Photo: Sylvain Cherkaoui for Action Against Hunger, Mauritania
4.1 million
Human Development Index
157 (out of 188 countries ranked)
Our Team
236 employees
Program Start

People Helped in 2017: 141,907

People Reached by Nutrition and Health Programs 
People Reached by Water, Sanitation and Hygiene Programs 
People Reached by Food Security and Livelihoods Programs 

Mauritania is a vast desert—less than one percent of its land is usable for agriculture. The climate leaves very little opportunity for farmers, and makes the country more dependent on food imported from other countries, making many Mauritanians vulnerable to fluctuating food prices and problems of supply. Beyond high rates of food insecurity and malnutrition, Mauritania ranks poorly in terms of access to water and sanitation, as the majority of the country’s population is nomadic and has little regular access to basic necessities.

The country’s scarce resources are also being stretched thin by the growing number of refugees entering the country. In 2012, escalating violence in neighboring Mali forced more than 74,000 Malians to flee for their safety into Mauritania. Many Malians left their homes and livestock behind, arriving in Mauritania malnourished and dehydrated. Access to resources like food, water and land is crucial for the health and safety of both the refugee populations and host communities.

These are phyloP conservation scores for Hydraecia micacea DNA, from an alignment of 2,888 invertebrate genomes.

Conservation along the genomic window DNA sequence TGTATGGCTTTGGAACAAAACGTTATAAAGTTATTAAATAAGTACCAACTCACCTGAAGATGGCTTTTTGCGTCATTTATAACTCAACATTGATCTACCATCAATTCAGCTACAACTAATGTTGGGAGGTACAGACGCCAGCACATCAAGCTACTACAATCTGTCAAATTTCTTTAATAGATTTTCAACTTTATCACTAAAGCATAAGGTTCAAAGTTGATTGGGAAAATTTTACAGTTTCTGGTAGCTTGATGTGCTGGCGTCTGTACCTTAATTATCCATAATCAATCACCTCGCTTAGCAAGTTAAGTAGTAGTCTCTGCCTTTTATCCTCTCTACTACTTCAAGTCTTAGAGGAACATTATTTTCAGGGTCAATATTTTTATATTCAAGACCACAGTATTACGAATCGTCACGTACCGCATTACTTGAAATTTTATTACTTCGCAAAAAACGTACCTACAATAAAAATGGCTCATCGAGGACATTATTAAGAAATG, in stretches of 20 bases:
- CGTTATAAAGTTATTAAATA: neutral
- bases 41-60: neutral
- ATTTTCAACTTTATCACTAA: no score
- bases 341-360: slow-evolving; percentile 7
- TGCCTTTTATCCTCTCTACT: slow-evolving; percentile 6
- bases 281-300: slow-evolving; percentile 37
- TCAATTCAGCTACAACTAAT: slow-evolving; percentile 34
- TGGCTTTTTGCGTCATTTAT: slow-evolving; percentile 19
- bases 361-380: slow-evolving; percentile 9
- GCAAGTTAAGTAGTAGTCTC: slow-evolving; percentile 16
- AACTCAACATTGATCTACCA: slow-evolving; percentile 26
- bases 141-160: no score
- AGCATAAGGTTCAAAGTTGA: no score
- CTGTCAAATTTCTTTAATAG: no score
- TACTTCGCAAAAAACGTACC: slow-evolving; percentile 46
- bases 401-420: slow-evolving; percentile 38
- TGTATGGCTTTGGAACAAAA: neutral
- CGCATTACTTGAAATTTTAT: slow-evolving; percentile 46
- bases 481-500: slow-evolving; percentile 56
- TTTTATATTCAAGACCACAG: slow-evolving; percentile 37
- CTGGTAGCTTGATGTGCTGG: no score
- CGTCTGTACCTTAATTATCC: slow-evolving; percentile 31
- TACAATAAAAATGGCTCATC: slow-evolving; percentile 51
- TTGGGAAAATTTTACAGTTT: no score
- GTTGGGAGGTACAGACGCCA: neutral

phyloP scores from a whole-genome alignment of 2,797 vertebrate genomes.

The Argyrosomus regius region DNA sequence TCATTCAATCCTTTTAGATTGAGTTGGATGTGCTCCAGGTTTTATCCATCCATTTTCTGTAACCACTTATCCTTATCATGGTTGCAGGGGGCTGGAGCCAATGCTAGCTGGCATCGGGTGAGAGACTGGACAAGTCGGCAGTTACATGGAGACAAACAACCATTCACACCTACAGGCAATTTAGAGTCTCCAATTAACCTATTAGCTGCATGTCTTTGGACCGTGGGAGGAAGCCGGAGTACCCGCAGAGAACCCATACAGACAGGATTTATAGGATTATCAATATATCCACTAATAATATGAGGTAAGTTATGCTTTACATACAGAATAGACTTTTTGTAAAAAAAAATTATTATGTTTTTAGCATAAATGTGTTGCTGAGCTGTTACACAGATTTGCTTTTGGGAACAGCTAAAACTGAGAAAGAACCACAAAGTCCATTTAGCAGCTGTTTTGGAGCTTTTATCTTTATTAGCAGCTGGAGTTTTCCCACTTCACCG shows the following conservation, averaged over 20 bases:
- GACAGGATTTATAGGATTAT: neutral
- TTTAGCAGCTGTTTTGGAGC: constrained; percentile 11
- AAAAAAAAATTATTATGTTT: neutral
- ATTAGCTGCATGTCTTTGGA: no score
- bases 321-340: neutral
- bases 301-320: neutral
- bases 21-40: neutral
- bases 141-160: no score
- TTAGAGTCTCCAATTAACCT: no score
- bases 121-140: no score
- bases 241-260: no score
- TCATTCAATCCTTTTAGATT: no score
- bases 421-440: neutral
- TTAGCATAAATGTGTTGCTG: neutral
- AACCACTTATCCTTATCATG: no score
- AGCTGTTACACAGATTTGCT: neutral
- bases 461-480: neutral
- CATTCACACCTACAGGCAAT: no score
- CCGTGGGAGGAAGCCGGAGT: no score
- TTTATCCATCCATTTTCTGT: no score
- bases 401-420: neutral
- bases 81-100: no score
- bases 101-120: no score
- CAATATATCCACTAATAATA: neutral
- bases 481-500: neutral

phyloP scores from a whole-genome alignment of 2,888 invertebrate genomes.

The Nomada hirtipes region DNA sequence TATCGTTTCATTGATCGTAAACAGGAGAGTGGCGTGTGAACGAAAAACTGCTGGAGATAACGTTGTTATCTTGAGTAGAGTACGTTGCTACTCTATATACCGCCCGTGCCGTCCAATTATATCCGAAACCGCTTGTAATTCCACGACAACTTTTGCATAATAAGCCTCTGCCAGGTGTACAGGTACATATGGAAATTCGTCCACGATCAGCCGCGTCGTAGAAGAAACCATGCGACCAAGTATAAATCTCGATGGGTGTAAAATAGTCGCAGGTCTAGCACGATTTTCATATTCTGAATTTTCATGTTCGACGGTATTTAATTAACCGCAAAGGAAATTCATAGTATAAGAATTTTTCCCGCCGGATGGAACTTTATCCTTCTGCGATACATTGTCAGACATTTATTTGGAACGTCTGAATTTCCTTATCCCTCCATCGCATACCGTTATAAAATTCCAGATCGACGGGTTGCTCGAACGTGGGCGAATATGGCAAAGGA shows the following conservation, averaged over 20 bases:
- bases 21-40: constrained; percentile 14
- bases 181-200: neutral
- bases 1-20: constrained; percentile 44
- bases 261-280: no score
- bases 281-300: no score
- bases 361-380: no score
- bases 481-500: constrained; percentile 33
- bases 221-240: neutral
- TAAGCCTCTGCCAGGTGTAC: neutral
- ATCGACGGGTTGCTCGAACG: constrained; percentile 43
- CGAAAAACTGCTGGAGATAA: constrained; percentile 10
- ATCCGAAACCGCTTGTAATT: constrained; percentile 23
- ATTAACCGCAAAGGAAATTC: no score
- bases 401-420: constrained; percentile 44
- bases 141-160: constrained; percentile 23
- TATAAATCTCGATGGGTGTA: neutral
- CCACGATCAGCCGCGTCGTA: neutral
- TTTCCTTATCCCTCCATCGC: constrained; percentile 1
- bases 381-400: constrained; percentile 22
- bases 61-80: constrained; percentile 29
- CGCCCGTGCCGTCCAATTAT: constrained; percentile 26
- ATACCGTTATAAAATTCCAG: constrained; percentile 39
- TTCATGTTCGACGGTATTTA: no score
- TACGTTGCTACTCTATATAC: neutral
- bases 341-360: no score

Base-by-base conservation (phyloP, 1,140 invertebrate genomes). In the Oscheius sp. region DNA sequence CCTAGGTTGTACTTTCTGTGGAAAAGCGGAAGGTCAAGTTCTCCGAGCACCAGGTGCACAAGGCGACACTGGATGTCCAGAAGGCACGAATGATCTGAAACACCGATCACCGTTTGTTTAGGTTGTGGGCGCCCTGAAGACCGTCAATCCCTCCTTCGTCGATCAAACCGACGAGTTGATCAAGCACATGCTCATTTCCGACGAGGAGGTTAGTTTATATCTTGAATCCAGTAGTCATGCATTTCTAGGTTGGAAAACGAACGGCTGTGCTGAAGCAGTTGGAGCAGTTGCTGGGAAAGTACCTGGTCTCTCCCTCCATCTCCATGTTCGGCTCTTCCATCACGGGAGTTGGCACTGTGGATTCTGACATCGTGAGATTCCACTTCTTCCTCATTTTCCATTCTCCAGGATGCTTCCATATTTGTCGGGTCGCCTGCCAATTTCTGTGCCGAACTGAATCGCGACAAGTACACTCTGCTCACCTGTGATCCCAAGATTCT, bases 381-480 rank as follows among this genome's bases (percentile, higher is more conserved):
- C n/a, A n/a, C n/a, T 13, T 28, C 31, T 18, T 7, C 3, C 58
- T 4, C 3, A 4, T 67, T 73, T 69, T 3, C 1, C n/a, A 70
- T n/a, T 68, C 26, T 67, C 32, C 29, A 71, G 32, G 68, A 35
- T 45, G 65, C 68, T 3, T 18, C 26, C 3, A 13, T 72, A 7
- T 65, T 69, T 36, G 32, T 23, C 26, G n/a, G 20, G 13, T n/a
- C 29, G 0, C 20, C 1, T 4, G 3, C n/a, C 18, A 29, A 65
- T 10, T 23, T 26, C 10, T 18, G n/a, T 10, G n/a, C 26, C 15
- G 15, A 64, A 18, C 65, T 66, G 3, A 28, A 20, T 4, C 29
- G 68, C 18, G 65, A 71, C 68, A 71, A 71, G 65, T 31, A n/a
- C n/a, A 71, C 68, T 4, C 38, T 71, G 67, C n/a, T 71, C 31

Action Against Hunger has worked in Mauritania since 2007, providing the country’s most vulnerable populations with access to food, safe drinking water, and sanitation services. 

Poor rains in 2017 have resulted in an acute shortage of food in some regions of Mauritania. Harvests and grassland are critically scarce. Wells and water sources have dried up, forcing herders to migrate several months earlier than usual. This could lead to increased malnutrition in the pastoral regions and cause conflicts with communities where herds seek pasture.

Drought indicators, rainfall deficits and unequal rainfall distribution are now at the same levels as during the 2011-2012 Sahel food crisis, which left a third of the country’s population—around one million people—at risk of severe acute malnutrition. The number of people needing assistance is at levels unseen since 2012. According to the August 2017 National Malnutrition Survey (SMART), almost the whole country is at a critical level of acute malnutrition.

We are working both in development actions in the south of the country to reduce structural vulnerabilities and in the prevention and treatment of malnutrition in the south and east. We have also continued to work in the Mberra refugee camp on the border with Mali, delivering water and sanitation programs.

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